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Starting out: Patients rely on nurses to be advocates

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We didn’t have Doctor Who in the 1990s – a fact that fills my 10-year-old brother with incredulity and horror. Instead, we had to make do with The X-Files – American and no daleks – but still guaranteed to make you hide behind the sofa.

As a first-year nursing student I was introduced to the concept of the nurse as advocate. My initial distrust of the word was intensified when I looked it up in a dictionary to find that it meant ‘one who pleads on another’s behalf’.

How patronising, I thought. How disempowering of us to bandy that word about. Instead of benefiting the patient, does it not instead serve to divide the healthcare team, I demanded, painting nurses as defenders of the patients and doctors as those who wish only to hone their skills upon their patients?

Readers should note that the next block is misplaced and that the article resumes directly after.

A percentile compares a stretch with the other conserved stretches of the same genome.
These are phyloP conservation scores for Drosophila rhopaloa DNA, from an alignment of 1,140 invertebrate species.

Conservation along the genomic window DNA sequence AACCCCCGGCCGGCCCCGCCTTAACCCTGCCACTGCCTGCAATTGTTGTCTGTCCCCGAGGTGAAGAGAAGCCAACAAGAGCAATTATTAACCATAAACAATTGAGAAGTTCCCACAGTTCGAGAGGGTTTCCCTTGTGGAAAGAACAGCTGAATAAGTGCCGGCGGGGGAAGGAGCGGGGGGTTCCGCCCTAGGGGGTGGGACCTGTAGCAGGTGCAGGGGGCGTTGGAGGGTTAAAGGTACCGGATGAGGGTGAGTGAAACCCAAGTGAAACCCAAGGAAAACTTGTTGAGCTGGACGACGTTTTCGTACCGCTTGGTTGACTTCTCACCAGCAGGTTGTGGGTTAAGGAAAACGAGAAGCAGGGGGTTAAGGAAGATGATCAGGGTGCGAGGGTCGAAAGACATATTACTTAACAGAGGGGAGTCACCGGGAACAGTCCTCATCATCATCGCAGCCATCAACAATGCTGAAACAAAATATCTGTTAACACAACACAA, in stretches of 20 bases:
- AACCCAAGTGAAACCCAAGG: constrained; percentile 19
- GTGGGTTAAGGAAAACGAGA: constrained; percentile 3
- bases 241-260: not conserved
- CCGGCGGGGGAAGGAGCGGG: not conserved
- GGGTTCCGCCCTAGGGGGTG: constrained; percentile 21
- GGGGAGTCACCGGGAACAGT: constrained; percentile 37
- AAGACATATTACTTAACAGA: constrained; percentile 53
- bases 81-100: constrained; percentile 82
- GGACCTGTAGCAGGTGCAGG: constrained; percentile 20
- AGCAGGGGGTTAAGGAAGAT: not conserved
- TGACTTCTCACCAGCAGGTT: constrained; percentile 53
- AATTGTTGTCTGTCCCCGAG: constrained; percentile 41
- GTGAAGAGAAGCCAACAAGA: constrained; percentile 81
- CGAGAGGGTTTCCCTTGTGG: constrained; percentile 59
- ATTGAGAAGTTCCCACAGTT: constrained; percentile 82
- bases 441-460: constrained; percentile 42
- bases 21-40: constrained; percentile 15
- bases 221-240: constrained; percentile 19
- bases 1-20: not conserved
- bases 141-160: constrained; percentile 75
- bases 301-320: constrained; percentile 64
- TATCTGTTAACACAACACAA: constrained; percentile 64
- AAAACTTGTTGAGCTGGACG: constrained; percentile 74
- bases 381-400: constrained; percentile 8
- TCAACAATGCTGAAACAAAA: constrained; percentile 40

Perhaps it was the slightly maiden-like tone of the word ‘pleads’, perhaps it was my innate desire to play devil’s advocate, but I argued strenuously, loudly, and no doubt with a certain soporific repetition against the use of the term ‘advocate’ for the majority of my three years at university.

So it’s only right that I should end up having my opinion dramatically reversed as a patient. Because, you see, I had made my original argument in a calm and reasoned manner. I wasn’t in pain and my mind was clear. I couldn’t envisage a time when I wouldn’t be able to argue for myself. But when that
time came I was extremely grateful there was someone to argue for me, someone who spoke on my behalf and prevented an intervention that I did not want.

I can’t remember if it was Mulder or Scully who said darkly: ‘Sometimes you need to go full circle to find the truth’. Whichever one – they were definitely right.

Arabella Sinclair-Penwarden is a staff nurse in Devon

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